It’s always important, you have to respect that, that they do need to make money. They do need to generate revenue to reinvest back into the platforms, so the technology continues to improve, the service offering continues to improve. And, quite frankly, unless they have that revenue, they can’t reinvest that money back into it. So I think it’s just always good as an RIA to appreciate that.
That’s why nowhere on my website will you see that part of my offering is to tell you….”Oh, here is how to squeeze your custodian to death on every little fee, in every little possible way they can maybe make revenue off of you.” While I understand all the levers at play, because again, I ran a budget for many years, the reality is that’s not a good partnership, and that ultimately will not be good for you if that is how you approach your partnership with the custodians. Because quite frankly, again, they need good partners on the other side as well.
Part of it just comes back to what’s best for you. Think of two clients you have. Maybe the same size clients, each of them have a million dollars. And one client really values what you’re providing for them. Understands that you have members of your team you have to pay for. You have your office and you want to reinvest in the business, and you do need to generate a reasonable return as a professional to provide that service. They value what you’re providing them and the fee you charge.
Then you might have a similar size client that doesn’t appreciate all that and just wants to squeeze you, and squeeze you, and squeeze you on your fee. And two things could happen. One, it might get to the point where you no longer want do business with that client. You just say….”Okay, if you don’t see the value of what I’m providing, I’m not going to keep discounting your fee every time you ask.”
Or the second thing is, even if you discounted some or maybe a lot, think about the next time if both of those clients were to call in and maybe leave a message, and you get those messages simultaneously. Who are you going to get back to first? The client that really appreciates your value and is not trying to nickel and dime you, or the client that is just constantly trying to essentially shake you down on your fees?
Now, I’m not suggesting you shouldn’t be conscientious of the fees and everything that you pay and make sure that you’re getting a competitive arrangement. That’s part of what I help advisors with is let’s make sure this is competitive. But I would encourage you, think of it as a partnership.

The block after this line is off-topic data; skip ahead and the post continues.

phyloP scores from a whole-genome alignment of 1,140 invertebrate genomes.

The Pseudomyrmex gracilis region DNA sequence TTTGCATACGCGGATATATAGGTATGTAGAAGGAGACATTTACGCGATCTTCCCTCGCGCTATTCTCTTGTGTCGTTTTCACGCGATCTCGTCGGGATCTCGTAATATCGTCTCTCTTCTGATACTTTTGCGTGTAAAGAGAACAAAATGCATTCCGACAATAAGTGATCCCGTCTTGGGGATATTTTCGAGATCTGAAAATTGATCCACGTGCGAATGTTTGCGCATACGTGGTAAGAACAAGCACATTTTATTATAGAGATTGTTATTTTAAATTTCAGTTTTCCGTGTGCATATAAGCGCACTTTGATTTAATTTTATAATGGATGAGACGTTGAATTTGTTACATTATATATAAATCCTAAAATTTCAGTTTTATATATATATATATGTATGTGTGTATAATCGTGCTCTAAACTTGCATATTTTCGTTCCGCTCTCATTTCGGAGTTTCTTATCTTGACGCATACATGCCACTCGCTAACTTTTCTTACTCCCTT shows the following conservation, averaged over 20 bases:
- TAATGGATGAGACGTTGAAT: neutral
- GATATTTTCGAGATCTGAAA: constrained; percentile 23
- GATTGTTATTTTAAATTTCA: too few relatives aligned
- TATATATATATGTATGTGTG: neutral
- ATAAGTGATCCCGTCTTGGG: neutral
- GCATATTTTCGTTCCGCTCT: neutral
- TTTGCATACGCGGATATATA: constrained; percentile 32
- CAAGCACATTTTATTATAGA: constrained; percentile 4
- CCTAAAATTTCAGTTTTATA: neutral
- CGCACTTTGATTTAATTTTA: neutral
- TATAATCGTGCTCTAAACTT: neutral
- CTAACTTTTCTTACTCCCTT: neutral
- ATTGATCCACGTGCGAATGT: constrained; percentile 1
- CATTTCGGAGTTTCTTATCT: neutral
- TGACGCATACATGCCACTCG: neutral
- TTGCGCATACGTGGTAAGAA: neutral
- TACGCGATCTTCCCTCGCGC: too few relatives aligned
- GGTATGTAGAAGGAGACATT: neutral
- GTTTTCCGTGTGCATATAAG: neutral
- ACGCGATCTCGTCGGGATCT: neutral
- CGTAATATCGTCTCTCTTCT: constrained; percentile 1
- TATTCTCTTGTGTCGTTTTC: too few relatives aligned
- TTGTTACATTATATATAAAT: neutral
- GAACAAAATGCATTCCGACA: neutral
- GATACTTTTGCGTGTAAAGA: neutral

Yes, a custodian needs to meet you in the middle. You’re not having to swing one way or all the other way. You both have to be in the middle, and make sure it’s mutually workable for both of you. And as we go through these, and at the end, I’ll talk about kind of what I think the future brings. You’ll see how that dynamic is kind of changing.
With that I want to talk about the revenue sources. There’s primarily three main ways a custodian makes money or generates revenue. And then there’s some other smaller auxiliary stuff that are quite frankly, in aggregate, are not big enough to necessarily line item in this conversation. Because again, these big three cover so much of it. And so I did want to go through each of these.
The first one, and I kind of lumped these together, is cash and lending. We’ll kind of split those out. No doubt, a significant way a custodian generates revenue is on the spread of free cash that’s sitting in an account. When your client has cash and it sweeps somewhere, typically the model nowadays, most custodians enable or have it where it sweeps to perhaps a bank that is owned by the custodian. And for that, the client gets an interest rate. The bank then takes that cash that they’re now paying the client an interest rate to have access to it, and then goes and lends it out for a higher interest rate. That of course is the spread.
This is a significant way that custodians make money is on the spread on free cash. And you can think….”Well, how much cash do I really have in accounts?” But the reality is, when…and it’s usually a single digit percentage amount in any given cash, any given account, but sometimes if you’re maybe being defensive or tactical with the market, sometimes I’ve seen it go 20%, 30% in an account.
And even the advisor that I have tell me….”I don’t keep any cash in accounts.” Well, there’s always some cash. There’s always something that’s paying off a dividend. Or maybe it’s a bond that has matured and it’s paid off, and it hasn’t been reinvested just yet. So there is always some cash, not to mention you need cash in the account to cover your advisory fee as it comes through. So there’s always some cash. And in aggregate, when you take millions of accounts in all these little cash balances – sometimes little, sometimes large – and add it up, that is billions of dollars….tens of billions of dollars that the custodians make the spread on.
That’s a primary way a custodian generates revenue. I don’t want to talk just yet about what the future brings, but that has really gotten squeezed because those interest rates have come down here recently, and so the spread they can make on that has come down as well. That is a meaningful challenge that custodians are having as a result of that. I’ll touch on at the end of this kind of what I think the future brings as a result of that.